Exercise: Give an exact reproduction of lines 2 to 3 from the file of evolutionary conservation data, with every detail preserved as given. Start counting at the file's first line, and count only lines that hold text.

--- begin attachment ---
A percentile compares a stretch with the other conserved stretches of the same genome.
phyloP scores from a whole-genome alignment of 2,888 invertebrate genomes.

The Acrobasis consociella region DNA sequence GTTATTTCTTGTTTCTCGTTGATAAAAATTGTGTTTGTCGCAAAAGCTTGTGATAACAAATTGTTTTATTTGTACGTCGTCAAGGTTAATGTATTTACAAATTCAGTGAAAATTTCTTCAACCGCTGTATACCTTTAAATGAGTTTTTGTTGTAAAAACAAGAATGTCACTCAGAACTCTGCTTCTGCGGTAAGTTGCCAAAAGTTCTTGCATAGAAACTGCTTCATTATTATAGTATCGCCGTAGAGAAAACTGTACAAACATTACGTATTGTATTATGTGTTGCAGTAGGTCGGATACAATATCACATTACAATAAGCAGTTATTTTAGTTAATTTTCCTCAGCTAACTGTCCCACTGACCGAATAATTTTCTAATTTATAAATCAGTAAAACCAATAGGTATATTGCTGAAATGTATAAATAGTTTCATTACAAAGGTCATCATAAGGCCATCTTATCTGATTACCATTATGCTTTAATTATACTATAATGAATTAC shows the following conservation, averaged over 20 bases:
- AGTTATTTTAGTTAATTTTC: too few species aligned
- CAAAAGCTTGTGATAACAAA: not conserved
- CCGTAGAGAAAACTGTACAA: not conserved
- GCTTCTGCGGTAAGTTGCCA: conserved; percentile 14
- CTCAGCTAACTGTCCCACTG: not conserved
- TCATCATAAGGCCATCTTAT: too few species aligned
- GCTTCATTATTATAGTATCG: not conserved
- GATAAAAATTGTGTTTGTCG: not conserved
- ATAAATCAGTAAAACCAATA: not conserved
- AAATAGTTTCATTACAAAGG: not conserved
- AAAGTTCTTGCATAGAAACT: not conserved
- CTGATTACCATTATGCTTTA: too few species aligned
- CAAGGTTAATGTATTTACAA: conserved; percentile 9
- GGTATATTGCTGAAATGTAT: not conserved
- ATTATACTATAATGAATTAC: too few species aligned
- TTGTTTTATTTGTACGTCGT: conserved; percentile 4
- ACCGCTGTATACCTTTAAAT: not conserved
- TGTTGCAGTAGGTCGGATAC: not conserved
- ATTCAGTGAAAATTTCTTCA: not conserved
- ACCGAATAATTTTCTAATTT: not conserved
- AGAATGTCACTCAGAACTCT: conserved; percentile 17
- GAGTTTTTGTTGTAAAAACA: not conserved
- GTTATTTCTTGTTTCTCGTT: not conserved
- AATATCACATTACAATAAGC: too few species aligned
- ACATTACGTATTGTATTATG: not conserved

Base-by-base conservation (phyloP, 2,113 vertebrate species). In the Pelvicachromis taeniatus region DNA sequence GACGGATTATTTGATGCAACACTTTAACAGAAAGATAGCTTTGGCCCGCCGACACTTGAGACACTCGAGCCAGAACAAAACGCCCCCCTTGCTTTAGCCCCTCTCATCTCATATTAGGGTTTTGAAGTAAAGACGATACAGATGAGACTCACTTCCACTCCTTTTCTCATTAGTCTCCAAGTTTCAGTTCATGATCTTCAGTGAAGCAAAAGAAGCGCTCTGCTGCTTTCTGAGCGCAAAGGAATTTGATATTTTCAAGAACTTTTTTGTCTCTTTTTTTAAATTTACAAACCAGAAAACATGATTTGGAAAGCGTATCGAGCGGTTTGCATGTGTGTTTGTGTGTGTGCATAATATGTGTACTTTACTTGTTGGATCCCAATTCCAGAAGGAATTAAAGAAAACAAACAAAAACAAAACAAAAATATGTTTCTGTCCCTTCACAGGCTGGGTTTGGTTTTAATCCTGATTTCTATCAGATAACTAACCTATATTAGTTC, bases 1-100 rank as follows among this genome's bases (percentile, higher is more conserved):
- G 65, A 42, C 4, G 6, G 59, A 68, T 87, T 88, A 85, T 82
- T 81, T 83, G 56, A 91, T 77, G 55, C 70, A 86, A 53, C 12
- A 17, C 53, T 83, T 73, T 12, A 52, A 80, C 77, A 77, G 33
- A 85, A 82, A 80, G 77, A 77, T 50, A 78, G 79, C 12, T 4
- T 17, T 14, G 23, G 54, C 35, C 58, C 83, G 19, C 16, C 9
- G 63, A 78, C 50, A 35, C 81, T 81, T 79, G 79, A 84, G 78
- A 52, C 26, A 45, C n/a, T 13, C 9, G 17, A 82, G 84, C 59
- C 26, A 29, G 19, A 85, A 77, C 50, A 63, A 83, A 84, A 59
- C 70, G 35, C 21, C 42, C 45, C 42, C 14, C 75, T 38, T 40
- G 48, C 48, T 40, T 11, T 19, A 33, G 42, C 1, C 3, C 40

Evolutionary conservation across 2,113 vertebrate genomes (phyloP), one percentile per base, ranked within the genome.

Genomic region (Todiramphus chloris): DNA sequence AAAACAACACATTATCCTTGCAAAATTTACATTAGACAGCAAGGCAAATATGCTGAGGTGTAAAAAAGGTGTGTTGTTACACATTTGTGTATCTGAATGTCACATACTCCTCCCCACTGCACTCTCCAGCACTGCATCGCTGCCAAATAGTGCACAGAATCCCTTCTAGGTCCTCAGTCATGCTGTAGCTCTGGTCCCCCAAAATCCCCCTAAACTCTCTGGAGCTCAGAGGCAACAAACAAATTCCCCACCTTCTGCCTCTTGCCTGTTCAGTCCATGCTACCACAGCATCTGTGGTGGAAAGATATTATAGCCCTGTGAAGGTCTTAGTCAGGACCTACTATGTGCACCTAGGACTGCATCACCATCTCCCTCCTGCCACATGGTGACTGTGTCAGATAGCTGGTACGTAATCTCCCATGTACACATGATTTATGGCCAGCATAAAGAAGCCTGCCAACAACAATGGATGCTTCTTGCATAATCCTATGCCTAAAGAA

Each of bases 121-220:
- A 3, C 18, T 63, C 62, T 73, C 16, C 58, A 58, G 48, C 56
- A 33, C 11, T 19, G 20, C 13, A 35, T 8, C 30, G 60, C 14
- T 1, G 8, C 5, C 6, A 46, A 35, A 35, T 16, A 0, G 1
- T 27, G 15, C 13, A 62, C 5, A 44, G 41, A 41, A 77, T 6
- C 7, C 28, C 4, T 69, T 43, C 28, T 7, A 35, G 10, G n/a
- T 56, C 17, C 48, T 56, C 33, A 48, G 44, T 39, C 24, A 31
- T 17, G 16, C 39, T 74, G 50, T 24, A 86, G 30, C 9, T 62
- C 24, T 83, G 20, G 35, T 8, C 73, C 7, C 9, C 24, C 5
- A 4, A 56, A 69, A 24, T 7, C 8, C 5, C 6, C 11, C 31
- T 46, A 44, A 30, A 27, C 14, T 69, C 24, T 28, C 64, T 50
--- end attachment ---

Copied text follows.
phyloP scores from a whole-genome alignment of 2,888 invertebrate genomes.

The Acrobasis consociella region DNA sequence GTTATTTCTTGTTTCTCGTTGATAAAAATTGTGTTTGTCGCAAAAGCTTGTGATAACAAATTGTTTTATTTGTACGTCGTCAAGGTTAATGTATTTACAAATTCAGTGAAAATTTCTTCAACCGCTGTATACCTTTAAATGAGTTTTTGTTGTAAAAACAAGAATGTCACTCAGAACTCTGCTTCTGCGGTAAGTTGCCAAAAGTTCTTGCATAGAAACTGCTTCATTATTATAGTATCGCCGTAGAGAAAACTGTACAAACATTACGTATTGTATTATGTGTTGCAGTAGGTCGGATACAATATCACATTACAATAAGCAGTTATTTTAGTTAATTTTCCTCAGCTAACTGTCCCACTGACCGAATAATTTTCTAATTTATAAATCAGTAAAACCAATAGGTATATTGCTGAAATGTATAAATAGTTTCATTACAAAGGTCATCATAAGGCCATCTTATCTGATTACCATTATGCTTTAATTATACTATAATGAATTAC shows the following conservation, averaged over 20 bases: